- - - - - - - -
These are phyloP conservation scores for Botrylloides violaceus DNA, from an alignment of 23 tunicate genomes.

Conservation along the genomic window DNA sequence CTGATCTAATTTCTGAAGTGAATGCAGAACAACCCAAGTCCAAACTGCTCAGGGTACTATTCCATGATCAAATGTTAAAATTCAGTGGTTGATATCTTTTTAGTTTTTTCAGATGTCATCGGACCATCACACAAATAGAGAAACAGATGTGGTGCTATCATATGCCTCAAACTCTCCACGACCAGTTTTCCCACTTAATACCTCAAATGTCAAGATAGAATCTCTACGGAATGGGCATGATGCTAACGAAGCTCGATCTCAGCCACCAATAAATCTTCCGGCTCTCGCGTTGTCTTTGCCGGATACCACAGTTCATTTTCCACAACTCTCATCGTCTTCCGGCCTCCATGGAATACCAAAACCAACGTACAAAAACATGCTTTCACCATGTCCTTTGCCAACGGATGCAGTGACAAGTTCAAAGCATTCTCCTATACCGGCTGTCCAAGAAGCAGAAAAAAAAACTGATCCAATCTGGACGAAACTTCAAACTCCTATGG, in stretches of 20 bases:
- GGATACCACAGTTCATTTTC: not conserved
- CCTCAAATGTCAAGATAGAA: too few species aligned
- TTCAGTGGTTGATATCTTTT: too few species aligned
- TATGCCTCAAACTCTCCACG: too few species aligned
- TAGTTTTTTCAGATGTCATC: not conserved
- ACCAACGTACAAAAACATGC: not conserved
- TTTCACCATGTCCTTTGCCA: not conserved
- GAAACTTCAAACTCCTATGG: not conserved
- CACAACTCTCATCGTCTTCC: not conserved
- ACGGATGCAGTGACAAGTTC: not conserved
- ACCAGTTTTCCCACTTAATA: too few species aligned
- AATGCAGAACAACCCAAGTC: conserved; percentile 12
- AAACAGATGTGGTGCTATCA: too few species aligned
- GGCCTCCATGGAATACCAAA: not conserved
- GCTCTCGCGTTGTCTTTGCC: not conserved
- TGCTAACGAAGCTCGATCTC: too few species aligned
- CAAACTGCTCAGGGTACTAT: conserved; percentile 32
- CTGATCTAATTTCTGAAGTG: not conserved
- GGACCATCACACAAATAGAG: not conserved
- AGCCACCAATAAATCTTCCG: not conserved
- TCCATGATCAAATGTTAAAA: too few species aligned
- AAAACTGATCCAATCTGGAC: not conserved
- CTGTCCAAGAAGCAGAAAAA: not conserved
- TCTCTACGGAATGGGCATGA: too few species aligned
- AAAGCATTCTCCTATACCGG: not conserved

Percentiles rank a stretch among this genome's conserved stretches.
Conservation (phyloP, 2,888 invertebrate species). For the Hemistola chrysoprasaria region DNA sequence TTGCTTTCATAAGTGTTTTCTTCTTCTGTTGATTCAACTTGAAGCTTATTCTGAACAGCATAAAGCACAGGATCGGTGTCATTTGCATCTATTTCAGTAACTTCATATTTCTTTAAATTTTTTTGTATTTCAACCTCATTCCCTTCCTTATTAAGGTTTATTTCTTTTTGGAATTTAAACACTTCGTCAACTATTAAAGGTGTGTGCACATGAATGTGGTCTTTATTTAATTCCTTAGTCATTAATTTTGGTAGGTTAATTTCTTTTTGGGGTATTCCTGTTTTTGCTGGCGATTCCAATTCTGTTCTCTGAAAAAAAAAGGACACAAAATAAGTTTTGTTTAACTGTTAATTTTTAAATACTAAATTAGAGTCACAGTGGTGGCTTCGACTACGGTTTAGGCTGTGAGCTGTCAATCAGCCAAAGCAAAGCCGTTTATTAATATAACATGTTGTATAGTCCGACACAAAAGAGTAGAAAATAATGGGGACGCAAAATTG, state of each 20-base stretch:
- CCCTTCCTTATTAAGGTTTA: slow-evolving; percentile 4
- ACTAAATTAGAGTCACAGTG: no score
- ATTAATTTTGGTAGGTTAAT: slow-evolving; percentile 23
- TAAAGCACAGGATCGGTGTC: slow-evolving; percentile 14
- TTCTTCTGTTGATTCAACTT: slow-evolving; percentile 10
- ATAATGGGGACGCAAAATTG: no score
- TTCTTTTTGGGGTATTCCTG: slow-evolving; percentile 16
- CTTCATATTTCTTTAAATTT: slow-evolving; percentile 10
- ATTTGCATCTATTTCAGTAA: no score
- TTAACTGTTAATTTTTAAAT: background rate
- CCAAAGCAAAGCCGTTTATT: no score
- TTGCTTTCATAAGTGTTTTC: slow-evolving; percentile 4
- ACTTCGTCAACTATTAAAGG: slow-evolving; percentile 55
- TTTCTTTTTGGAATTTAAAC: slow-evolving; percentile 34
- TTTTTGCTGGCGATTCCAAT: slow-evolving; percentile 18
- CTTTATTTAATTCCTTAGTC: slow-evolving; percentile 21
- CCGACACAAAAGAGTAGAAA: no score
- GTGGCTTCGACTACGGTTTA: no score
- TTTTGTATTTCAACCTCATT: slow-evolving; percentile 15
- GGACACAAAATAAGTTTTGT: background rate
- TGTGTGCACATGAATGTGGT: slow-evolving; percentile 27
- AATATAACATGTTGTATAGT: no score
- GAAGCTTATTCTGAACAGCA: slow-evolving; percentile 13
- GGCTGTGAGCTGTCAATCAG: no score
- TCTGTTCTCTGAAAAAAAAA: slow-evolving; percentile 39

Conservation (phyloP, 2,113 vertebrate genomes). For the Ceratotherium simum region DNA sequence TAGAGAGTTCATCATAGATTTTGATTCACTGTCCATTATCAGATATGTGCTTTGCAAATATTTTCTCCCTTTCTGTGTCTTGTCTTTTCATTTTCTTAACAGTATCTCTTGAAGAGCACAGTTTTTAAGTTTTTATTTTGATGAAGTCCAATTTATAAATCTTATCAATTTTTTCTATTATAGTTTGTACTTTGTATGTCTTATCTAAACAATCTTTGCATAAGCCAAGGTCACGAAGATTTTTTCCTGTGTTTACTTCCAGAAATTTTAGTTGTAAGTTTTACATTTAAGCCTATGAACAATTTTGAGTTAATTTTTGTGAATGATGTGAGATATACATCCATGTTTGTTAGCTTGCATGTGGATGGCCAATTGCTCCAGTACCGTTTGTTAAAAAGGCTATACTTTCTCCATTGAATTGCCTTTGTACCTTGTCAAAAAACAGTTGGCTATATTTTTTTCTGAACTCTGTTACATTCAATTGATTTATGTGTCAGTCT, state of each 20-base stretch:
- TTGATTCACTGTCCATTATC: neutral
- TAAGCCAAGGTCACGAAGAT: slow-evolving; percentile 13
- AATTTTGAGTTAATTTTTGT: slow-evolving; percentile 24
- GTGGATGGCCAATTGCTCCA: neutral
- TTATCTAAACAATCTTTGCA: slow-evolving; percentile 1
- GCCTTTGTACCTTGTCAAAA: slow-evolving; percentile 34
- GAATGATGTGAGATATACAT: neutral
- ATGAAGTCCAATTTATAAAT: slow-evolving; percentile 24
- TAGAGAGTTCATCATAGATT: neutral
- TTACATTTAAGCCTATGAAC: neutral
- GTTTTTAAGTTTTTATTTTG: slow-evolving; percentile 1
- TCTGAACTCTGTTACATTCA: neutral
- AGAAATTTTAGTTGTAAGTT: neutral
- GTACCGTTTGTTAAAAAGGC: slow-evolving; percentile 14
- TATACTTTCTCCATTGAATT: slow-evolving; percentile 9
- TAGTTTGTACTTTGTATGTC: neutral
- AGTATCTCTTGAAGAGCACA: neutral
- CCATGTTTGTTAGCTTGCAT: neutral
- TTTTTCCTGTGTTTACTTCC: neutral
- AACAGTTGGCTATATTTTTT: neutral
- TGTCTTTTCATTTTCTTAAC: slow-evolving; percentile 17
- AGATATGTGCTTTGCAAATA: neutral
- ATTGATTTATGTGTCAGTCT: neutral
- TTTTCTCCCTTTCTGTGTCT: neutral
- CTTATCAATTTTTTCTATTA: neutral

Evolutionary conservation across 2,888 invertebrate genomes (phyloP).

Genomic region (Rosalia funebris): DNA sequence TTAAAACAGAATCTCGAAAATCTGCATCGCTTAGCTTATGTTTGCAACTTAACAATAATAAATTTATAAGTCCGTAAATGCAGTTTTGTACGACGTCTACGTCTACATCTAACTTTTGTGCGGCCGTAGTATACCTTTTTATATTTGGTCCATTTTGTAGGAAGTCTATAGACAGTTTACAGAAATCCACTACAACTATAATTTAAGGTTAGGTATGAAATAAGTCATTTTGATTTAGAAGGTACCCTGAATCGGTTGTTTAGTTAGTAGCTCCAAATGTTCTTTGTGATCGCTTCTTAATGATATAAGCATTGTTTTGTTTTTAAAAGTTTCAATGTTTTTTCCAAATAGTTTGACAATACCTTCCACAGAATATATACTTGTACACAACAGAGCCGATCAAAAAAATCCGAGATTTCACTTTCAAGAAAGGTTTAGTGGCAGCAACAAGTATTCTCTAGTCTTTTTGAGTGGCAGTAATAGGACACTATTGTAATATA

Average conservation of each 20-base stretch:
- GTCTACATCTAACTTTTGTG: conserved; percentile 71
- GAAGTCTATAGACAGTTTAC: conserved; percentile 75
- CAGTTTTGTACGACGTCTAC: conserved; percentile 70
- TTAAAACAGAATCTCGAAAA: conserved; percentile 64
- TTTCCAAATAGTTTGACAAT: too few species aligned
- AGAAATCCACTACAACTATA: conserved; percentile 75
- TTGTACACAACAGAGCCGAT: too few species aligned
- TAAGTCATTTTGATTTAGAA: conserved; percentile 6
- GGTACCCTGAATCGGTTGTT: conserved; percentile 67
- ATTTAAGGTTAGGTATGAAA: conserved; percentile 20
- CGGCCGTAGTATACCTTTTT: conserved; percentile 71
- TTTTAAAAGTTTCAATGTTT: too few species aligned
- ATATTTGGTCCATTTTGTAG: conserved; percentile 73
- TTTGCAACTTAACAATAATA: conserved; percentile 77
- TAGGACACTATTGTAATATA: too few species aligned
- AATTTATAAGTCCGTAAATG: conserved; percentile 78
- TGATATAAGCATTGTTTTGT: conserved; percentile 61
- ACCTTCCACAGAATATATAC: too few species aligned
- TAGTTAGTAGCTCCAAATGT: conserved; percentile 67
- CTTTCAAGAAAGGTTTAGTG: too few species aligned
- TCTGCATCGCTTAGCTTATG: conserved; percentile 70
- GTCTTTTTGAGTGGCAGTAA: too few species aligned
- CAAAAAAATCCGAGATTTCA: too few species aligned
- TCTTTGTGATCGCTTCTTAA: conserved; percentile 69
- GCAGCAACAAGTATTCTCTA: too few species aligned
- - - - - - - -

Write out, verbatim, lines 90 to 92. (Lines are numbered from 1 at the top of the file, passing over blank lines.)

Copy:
- TTGTACACAACAGAGCCGAT: too few species aligned
- TAAGTCATTTTGATTTAGAA: conserved; percentile 6
- GGTACCCTGAATCGGTTGTT: conserved; percentile 67